My family is camping this weekend and I have limited WiFi. As such, I need to postpone the Vaccine Q&A that was planned for today. As important as that effort is, it takes a considerable deep dive to find information and that’s not well suited to my remote setting. Instead, today’s newsletter will have two main areas of focus - making a case for expanded vaccine eligibility in Georgia and the latest COVID-19 numbers for Georgia.
Before I begin though, I want to thank those of you who nominated me for the Data Hero Award. You can read more about the award, my nomination and an interview that I did talking about this experience here. There is a great group of scientists and communications professionals on the Georgia page and I encourage you to read their stories also. Further, the organizers have created a map where you can find people like me, doing analysis and communication for other states. I wish we’d had this months ago!! I’ve been selected as one of 6 finalists for the award in the “Specialists” cohort and voting opens today. There are two of us in this category from Georgia (yay!). If you wish to vote you can do so here. The other people nominated are superstars and I feel lucky to be considered at all. To be abundantly clear, it is an enormous honor to have been nominated in the first place. I got to hear some of the things that you all wrote in your submissions and I just want to say that it means the world to me to know that I’ve helped you. Throughout all of this, my goal has been keeping as many of you safe as I can with clear and logical explanations of the data.
An argument for expanded vaccine eligibility in Georgia
There’s some exciting news today about expanded capacity for mass vaccinations at Mercedes-Benz Stadium in Atlanta. Previously this has been the site organized by the Fulton Board of Health (great job!). The Biden administration has announced that FEMA is going to expand operations there so that 6,000 doses can be administered per day and it will be open 7 days per week. Among the motivations for doing this is improving access for medically underserved communities and particularly to address the racial disparities in vaccine access. This is a big step forward and I hope that it helps. Still, it isn’t perfect, in that people still need to be able to get to Mercedes-Benz Stadium. There’s a MARTA station there so that will help, of course. I still think we need to see more community-oriented vaccine efforts rather than placing a large portion of the logistical burden on vaccine recipients. For those over 65, some of them don’t have reliable transportation, have difficulty scheduling appointments on the internet, etc.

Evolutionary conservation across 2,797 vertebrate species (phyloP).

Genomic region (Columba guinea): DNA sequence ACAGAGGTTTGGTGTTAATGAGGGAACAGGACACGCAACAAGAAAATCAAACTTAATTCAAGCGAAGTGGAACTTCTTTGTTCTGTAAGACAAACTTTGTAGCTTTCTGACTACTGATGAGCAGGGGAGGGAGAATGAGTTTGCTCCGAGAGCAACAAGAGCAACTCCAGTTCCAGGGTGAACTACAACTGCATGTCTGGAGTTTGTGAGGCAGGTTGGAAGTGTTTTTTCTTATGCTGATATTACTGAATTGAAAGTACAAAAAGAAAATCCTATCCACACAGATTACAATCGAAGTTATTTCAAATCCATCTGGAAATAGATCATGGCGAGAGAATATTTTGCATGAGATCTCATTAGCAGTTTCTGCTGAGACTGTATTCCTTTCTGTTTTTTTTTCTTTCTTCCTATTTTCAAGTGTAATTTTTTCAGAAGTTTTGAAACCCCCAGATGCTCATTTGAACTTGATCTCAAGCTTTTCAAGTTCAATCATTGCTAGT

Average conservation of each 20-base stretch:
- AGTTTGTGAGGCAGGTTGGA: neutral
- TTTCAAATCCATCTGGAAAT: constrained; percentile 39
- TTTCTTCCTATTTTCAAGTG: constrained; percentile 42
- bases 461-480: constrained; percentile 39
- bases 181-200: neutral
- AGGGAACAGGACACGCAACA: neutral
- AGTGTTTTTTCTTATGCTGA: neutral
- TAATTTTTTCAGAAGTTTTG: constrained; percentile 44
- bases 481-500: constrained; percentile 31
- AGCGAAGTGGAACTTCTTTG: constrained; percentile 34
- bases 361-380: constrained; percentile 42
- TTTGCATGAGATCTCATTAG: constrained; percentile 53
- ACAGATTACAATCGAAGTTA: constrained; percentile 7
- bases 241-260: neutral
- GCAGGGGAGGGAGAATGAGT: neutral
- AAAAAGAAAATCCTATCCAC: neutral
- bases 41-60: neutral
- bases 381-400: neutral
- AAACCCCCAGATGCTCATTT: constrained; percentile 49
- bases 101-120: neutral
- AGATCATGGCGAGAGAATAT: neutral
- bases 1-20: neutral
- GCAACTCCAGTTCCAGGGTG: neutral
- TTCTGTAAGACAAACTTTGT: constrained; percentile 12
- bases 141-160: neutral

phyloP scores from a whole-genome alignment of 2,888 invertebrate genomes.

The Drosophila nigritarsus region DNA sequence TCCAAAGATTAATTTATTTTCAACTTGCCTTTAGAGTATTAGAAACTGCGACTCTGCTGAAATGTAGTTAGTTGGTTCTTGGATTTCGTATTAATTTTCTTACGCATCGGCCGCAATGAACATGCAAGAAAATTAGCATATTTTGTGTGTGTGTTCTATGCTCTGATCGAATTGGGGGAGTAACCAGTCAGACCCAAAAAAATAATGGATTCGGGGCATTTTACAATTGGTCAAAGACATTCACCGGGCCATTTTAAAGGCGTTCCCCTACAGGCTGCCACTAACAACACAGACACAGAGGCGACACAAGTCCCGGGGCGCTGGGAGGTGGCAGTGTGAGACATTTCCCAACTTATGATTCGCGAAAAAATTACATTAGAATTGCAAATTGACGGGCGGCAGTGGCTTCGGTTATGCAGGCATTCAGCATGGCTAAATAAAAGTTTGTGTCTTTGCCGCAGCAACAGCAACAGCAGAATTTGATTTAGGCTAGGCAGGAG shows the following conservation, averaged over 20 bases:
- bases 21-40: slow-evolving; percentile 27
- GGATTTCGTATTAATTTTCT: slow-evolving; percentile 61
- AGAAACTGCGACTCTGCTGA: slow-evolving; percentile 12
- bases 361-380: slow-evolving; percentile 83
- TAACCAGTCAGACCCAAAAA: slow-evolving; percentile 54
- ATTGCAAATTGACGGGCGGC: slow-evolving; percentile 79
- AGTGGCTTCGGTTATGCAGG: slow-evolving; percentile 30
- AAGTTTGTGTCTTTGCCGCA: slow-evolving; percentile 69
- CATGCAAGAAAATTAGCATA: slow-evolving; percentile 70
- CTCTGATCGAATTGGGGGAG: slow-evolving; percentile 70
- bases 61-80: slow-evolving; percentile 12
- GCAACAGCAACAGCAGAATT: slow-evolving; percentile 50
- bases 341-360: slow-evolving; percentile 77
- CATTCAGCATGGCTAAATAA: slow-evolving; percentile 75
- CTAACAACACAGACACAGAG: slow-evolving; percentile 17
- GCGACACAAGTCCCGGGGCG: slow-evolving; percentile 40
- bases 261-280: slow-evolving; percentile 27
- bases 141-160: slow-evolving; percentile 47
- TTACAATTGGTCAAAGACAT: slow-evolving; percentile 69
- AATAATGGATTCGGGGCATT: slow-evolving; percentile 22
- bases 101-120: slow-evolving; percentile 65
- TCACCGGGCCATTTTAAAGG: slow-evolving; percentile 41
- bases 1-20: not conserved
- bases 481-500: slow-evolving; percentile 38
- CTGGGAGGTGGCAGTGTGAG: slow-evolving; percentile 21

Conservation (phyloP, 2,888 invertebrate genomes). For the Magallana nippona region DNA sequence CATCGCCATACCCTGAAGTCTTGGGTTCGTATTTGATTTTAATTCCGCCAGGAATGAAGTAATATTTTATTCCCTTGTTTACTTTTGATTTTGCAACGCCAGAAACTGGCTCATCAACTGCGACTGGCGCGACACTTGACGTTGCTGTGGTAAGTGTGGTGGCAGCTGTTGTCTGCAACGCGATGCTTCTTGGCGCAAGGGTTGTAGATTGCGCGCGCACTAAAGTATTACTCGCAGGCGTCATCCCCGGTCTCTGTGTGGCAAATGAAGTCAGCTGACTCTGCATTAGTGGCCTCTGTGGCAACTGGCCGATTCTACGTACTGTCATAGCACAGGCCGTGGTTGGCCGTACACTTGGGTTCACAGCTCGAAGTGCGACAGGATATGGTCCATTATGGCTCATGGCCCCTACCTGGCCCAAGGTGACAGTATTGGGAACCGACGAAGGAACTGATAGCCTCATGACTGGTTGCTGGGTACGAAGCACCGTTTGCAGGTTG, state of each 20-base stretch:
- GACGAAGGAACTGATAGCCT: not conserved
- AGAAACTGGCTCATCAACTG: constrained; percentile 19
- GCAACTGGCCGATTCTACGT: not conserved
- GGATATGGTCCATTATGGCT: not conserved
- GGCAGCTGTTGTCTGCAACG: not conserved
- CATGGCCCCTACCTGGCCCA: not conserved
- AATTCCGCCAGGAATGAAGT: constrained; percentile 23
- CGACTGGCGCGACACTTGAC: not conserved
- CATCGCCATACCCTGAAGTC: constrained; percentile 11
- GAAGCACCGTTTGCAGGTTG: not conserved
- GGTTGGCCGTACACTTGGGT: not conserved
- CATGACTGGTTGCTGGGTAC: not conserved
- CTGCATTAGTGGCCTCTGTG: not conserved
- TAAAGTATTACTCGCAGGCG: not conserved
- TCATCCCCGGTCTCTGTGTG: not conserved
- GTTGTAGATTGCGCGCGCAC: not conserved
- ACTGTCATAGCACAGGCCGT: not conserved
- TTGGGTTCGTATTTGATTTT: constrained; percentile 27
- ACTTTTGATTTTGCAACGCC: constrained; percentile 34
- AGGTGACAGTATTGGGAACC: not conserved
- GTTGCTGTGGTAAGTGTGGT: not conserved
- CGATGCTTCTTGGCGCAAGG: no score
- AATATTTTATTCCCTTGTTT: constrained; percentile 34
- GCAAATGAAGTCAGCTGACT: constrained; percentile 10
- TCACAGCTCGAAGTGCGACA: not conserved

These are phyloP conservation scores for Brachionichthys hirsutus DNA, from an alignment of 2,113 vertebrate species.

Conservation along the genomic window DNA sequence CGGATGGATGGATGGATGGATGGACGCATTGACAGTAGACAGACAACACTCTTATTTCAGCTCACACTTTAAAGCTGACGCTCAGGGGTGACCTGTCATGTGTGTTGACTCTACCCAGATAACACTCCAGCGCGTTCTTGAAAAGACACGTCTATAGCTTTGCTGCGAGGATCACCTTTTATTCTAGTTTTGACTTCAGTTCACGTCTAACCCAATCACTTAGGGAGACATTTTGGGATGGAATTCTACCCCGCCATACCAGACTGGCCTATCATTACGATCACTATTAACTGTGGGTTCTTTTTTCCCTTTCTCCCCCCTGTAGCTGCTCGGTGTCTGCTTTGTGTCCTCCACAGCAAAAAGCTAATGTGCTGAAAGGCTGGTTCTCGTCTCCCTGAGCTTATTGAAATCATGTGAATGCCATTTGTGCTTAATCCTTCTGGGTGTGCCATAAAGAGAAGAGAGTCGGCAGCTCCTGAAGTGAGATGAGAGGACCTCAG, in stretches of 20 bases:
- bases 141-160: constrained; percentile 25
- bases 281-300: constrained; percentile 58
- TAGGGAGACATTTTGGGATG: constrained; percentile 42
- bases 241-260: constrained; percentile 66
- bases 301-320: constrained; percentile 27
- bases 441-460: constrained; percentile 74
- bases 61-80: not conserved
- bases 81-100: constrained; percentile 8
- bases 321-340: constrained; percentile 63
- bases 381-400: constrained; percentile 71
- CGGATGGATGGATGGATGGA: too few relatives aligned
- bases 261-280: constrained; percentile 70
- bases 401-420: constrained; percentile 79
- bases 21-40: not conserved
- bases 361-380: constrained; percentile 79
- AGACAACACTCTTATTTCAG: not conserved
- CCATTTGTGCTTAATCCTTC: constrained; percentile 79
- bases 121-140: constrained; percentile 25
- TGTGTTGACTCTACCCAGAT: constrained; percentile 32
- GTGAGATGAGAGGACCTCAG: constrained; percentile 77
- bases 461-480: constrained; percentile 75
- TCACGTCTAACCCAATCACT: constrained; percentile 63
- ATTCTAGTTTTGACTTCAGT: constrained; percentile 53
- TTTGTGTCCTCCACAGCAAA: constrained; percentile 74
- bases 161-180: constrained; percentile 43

We know that the deaths associated with the COVID-19 pandemic have been predominantly in people above the age of 65. So it makes sense that the state of Georgia prioritized this group for vaccination. But we also know that the pandemic has disproportionately impacted communities of color. As we think about addressing the racial disparities in vaccine uptake, I think it goes beyond a discussion (often a dismissal) based on vaccine hesitancy. I think access and eligibility are a big factor too. In fact, by setting the cutoff at 65, the state may be inadvertently perpetuating the health disparity caused by the pandemic.
Let’s consider those who have died so far across different race groups. The graph below uses data that are available for download each day from the Georgia Department of Public Health. It shows the median age of death for each race and ethnicity group. White populations have the highest median age of death from COVID-19, at 78. The youngest median age of death from COVID-19 is the “other” race (63), which includes the majority of people who identify as Hispanic (see section on the right) or Latinx. There is about an 11 year disparity between the median age for Hispanic and Non-Hispanic deaths from COVID-19. But generally, the deaths in all non-White, Hispanic groups are younger than those who are White and or non-Hispanic.
So this led me to wonder how much of these deaths were in people over the age of 65, or those who would currently be eligible for the vaccine. Does the 65+ cutoff for vaccine eligibility actually prevent the majority of deaths across racial lines? Those data are presented below, in the same order as was presented for median age of death.